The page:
The European bee-eater is typically a monogamous bird, although polygamy has also been observed (9). Each pair excavates a nesting burrow, usually in a vertical earth or sand bank such as a river bank (5) or sand quarry (10), but sometimes in level ground (13). A nesting tunnel typically measures about one metre long and terminates in a nest chamber (12) (13). The female lays four to seven eggs (13), which are incubated for approximately 20 days by both parents (8), and the chicks fledge at about four weeks of age (13). European bee-eaters are one of the few European bird species to have ‘helpers-at-the-nest’ (13); that is, some nests have more than two adults feeding the brood. These ‘helpers’ are generally either sons of one or both of the breeding pair, or brothers of the breeding male, and have usually failed in their own breeding attempt earlier in the year (13).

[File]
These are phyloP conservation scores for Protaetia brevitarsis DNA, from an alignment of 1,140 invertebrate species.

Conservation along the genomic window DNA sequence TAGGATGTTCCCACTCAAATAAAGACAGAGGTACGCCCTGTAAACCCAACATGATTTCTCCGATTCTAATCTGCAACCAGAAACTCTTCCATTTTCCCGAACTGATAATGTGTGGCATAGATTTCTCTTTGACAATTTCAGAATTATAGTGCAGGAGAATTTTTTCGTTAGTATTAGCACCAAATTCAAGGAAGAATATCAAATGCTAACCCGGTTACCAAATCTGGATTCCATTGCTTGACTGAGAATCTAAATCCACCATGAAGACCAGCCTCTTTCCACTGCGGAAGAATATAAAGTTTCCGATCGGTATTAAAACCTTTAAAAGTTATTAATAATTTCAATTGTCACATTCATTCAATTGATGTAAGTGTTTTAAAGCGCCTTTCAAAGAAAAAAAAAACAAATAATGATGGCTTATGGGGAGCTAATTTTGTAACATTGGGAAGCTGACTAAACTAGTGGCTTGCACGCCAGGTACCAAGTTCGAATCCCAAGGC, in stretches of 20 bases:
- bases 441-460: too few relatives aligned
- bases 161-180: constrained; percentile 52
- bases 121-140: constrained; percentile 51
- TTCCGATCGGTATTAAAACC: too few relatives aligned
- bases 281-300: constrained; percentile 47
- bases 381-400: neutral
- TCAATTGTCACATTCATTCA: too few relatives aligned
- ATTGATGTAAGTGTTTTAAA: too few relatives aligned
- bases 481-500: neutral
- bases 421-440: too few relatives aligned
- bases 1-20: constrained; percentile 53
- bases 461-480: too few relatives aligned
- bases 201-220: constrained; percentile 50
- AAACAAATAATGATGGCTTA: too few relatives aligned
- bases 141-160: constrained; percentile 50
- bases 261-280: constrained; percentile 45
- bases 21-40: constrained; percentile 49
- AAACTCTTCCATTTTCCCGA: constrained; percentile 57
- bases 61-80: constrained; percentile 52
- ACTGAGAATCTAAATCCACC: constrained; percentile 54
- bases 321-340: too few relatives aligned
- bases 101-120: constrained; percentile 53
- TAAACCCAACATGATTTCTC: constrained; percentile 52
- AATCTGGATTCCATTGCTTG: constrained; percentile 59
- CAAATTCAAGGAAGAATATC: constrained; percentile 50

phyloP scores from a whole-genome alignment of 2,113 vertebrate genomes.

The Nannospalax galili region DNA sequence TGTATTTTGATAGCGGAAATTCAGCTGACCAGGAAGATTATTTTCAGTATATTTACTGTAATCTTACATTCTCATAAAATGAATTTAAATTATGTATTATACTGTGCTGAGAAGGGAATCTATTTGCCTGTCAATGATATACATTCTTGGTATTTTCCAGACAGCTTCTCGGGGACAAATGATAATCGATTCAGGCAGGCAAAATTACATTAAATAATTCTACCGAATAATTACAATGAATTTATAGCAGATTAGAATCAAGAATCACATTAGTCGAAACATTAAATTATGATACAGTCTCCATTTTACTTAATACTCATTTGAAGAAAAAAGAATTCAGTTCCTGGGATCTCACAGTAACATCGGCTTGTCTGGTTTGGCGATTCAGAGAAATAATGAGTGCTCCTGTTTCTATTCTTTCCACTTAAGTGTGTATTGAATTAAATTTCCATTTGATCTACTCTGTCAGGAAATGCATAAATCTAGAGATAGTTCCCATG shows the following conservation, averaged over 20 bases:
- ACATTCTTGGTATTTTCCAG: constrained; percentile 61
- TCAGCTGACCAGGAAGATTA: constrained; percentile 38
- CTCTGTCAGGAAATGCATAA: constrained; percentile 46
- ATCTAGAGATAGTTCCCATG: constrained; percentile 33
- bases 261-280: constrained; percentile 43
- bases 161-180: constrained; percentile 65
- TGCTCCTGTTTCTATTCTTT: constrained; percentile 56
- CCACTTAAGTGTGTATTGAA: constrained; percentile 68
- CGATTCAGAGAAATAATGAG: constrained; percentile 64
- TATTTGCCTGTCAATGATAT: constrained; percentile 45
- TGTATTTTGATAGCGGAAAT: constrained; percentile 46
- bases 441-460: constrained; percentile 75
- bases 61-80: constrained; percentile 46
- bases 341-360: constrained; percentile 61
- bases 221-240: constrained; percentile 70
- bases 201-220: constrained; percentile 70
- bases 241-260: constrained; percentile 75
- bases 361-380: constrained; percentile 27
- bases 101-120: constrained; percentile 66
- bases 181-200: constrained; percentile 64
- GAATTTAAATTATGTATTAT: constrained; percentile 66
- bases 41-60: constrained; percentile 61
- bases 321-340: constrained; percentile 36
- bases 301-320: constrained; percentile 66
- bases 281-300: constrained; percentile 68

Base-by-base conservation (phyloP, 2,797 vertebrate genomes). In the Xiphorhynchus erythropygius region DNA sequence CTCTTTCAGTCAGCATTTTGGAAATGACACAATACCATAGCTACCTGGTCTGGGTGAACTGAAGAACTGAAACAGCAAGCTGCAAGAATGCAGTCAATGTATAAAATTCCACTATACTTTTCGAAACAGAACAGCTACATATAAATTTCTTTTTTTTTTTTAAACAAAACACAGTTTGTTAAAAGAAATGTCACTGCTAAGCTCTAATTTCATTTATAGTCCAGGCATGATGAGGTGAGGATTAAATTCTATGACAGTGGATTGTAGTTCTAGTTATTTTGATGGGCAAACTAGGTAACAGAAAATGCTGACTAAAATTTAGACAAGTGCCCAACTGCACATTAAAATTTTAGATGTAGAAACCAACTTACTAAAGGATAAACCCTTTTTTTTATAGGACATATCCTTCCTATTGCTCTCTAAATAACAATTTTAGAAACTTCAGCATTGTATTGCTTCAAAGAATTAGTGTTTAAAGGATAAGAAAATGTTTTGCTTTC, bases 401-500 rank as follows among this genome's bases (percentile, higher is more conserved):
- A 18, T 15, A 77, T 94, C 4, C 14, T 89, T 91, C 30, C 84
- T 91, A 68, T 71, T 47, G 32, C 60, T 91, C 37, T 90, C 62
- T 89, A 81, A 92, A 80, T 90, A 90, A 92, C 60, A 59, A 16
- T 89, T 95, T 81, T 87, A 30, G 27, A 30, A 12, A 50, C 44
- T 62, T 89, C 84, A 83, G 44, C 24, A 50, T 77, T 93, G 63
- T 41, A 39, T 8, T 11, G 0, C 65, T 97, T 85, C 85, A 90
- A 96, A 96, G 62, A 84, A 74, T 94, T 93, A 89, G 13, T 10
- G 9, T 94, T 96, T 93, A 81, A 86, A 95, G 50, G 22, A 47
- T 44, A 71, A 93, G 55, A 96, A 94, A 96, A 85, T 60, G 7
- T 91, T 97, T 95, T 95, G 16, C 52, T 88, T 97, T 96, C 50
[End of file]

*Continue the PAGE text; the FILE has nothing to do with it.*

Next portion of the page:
As its name suggests, the European bee-eater feeds on honey bees, but it also consumes a wide variety of other flying insects, especially larger species like dragonflies, when these are available. It often catches prey by making a short flight from a perch such as a tree, fence or power line. When prey is caught, the European bee-eater usually returns to its perch, against which it will strike the insect’s head several times to kill it (2). The European bee-eater uses a clever way of dealing with stinging insects like bees; after initially hitting the head it wipes the abdomen of the insect on the perch to discharge the sting (5). During the courtship and laying periods, the male fulfils part of the female’s food requirements by bringing her prey (14). After the young have fledged, the parents continue to feed them for a considerable time, as catching insects on the wing is a skill that takes time to learn (4).